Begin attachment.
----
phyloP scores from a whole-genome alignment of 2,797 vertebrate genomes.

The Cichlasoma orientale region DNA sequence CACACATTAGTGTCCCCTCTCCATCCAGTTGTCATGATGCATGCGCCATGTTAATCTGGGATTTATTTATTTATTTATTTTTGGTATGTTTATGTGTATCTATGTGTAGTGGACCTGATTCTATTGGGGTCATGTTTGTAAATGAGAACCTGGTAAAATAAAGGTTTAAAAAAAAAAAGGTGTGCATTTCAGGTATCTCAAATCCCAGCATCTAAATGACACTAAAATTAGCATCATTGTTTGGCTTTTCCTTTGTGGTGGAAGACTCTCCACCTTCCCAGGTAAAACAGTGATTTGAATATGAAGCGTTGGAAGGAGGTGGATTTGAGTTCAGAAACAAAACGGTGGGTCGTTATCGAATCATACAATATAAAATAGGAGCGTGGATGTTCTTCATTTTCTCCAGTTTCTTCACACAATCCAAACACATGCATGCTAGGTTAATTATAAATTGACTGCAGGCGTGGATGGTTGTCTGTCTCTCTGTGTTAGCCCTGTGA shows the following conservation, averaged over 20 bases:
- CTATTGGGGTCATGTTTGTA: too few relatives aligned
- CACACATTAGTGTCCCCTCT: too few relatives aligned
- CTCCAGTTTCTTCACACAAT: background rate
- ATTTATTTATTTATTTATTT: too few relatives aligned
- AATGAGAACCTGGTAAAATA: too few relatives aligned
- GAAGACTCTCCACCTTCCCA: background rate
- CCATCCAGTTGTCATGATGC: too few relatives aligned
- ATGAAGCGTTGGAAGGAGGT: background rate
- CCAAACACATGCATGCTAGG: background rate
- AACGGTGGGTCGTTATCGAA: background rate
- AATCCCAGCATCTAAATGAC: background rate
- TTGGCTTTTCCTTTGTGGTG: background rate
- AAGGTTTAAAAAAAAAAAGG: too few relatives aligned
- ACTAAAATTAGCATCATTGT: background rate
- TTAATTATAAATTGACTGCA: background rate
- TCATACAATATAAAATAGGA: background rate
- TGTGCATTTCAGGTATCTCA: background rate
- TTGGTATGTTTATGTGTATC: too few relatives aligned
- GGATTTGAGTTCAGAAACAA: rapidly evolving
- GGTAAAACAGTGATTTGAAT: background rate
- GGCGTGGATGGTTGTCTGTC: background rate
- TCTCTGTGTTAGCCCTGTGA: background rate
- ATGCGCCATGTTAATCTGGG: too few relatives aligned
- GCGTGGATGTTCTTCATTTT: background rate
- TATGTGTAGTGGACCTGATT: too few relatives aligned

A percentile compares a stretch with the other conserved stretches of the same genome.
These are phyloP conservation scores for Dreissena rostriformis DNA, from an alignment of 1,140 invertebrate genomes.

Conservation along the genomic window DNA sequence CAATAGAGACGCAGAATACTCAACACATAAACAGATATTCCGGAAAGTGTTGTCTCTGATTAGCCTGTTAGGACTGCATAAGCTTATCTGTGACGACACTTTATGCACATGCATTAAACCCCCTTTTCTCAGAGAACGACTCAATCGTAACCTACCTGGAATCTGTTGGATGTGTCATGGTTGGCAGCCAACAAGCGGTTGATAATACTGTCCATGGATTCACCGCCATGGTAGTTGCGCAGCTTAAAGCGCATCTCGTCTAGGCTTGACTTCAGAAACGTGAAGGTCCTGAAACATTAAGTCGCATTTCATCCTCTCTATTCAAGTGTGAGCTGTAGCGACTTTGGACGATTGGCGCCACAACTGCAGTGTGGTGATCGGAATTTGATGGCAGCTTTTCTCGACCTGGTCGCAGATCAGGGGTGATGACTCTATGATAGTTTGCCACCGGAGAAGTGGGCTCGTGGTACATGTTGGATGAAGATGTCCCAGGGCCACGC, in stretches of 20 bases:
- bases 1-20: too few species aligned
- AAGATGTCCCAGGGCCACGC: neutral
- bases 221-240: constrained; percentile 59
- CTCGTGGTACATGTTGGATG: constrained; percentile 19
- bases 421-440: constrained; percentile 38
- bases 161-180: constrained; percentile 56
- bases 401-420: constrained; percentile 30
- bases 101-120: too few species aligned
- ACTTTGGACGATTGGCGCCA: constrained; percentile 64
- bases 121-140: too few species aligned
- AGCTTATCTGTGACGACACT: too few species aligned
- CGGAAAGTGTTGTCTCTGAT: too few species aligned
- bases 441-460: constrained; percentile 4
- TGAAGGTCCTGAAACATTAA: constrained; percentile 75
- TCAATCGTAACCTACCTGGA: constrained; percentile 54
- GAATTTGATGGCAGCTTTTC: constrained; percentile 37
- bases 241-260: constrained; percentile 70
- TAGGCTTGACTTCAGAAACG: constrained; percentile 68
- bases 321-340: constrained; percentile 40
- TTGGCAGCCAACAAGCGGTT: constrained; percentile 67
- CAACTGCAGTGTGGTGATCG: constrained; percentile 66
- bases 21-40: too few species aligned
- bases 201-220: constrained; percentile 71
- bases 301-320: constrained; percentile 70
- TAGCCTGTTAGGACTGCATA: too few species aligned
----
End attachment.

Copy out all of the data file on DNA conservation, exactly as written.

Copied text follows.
phyloP scores from a whole-genome alignment of 2,797 vertebrate genomes.

The Cichlasoma orientale region DNA sequence CACACATTAGTGTCCCCTCTCCATCCAGTTGTCATGATGCATGCGCCATGTTAATCTGGGATTTATTTATTTATTTATTTTTGGTATGTTTATGTGTATCTATGTGTAGTGGACCTGATTCTATTGGGGTCATGTTTGTAAATGAGAACCTGGTAAAATAAAGGTTTAAAAAAAAAAAGGTGTGCATTTCAGGTATCTCAAATCCCAGCATCTAAATGACACTAAAATTAGCATCATTGTTTGGCTTTTCCTTTGTGGTGGAAGACTCTCCACCTTCCCAGGTAAAACAGTGATTTGAATATGAAGCGTTGGAAGGAGGTGGATTTGAGTTCAGAAACAAAACGGTGGGTCGTTATCGAATCATACAATATAAAATAGGAGCGTGGATGTTCTTCATTTTCTCCAGTTTCTTCACACAATCCAAACACATGCATGCTAGGTTAATTATAAATTGACTGCAGGCGTGGATGGTTGTCTGTCTCTCTGTGTTAGCCCTGTGA shows the following conservation, averaged over 20 bases:
- CTATTGGGGTCATGTTTGTA: too few relatives aligned
- CACACATTAGTGTCCCCTCT: too few relatives aligned
- CTCCAGTTTCTTCACACAAT: background rate
- ATTTATTTATTTATTTATTT: too few relatives aligned
- AATGAGAACCTGGTAAAATA: too few relatives aligned
- GAAGACTCTCCACCTTCCCA: background rate
- CCATCCAGTTGTCATGATGC: too few relatives aligned
- ATGAAGCGTTGGAAGGAGGT: background rate
- CCAAACACATGCATGCTAGG: background rate
- AACGGTGGGTCGTTATCGAA: background rate
- AATCCCAGCATCTAAATGAC: background rate
- TTGGCTTTTCCTTTGTGGTG: background rate
- AAGGTTTAAAAAAAAAAAGG: too few relatives aligned
- ACTAAAATTAGCATCATTGT: background rate
- TTAATTATAAATTGACTGCA: background rate
- TCATACAATATAAAATAGGA: background rate
- TGTGCATTTCAGGTATCTCA: background rate
- TTGGTATGTTTATGTGTATC: too few relatives aligned
- GGATTTGAGTTCAGAAACAA: rapidly evolving
- GGTAAAACAGTGATTTGAAT: background rate
- GGCGTGGATGGTTGTCTGTC: background rate
- TCTCTGTGTTAGCCCTGTGA: background rate
- ATGCGCCATGTTAATCTGGG: too few relatives aligned
- GCGTGGATGTTCTTCATTTT: background rate
- TATGTGTAGTGGACCTGATT: too few relatives aligned

A percentile compares a stretch with the other conserved stretches of the same genome.
These are phyloP conservation scores for Dreissena rostriformis DNA, from an alignment of 1,140 invertebrate genomes.

Conservation along the genomic window DNA sequence CAATAGAGACGCAGAATACTCAACACATAAACAGATATTCCGGAAAGTGTTGTCTCTGATTAGCCTGTTAGGACTGCATAAGCTTATCTGTGACGACACTTTATGCACATGCATTAAACCCCCTTTTCTCAGAGAACGACTCAATCGTAACCTACCTGGAATCTGTTGGATGTGTCATGGTTGGCAGCCAACAAGCGGTTGATAATACTGTCCATGGATTCACCGCCATGGTAGTTGCGCAGCTTAAAGCGCATCTCGTCTAGGCTTGACTTCAGAAACGTGAAGGTCCTGAAACATTAAGTCGCATTTCATCCTCTCTATTCAAGTGTGAGCTGTAGCGACTTTGGACGATTGGCGCCACAACTGCAGTGTGGTGATCGGAATTTGATGGCAGCTTTTCTCGACCTGGTCGCAGATCAGGGGTGATGACTCTATGATAGTTTGCCACCGGAGAAGTGGGCTCGTGGTACATGTTGGATGAAGATGTCCCAGGGCCACGC, in stretches of 20 bases:
- bases 1-20: too few species aligned
- AAGATGTCCCAGGGCCACGC: neutral
- bases 221-240: constrained; percentile 59
- CTCGTGGTACATGTTGGATG: constrained; percentile 19
- bases 421-440: constrained; percentile 38
- bases 161-180: constrained; percentile 56
- bases 401-420: constrained; percentile 30
- bases 101-120: too few species aligned
- ACTTTGGACGATTGGCGCCA: constrained; percentile 64
- bases 121-140: too few species aligned
- AGCTTATCTGTGACGACACT: too few species aligned
- CGGAAAGTGTTGTCTCTGAT: too few species aligned
- bases 441-460: constrained; percentile 4
- TGAAGGTCCTGAAACATTAA: constrained; percentile 75
- TCAATCGTAACCTACCTGGA: constrained; percentile 54
- GAATTTGATGGCAGCTTTTC: constrained; percentile 37
- bases 241-260: constrained; percentile 70
- TAGGCTTGACTTCAGAAACG: constrained; percentile 68
- bases 321-340: constrained; percentile 40
- TTGGCAGCCAACAAGCGGTT: constrained; percentile 67
- CAACTGCAGTGTGGTGATCG: constrained; percentile 66
- bases 21-40: too few species aligned
- bases 201-220: constrained; percentile 71
- bases 301-320: constrained; percentile 70
- TAGCCTGTTAGGACTGCATA: too few species aligned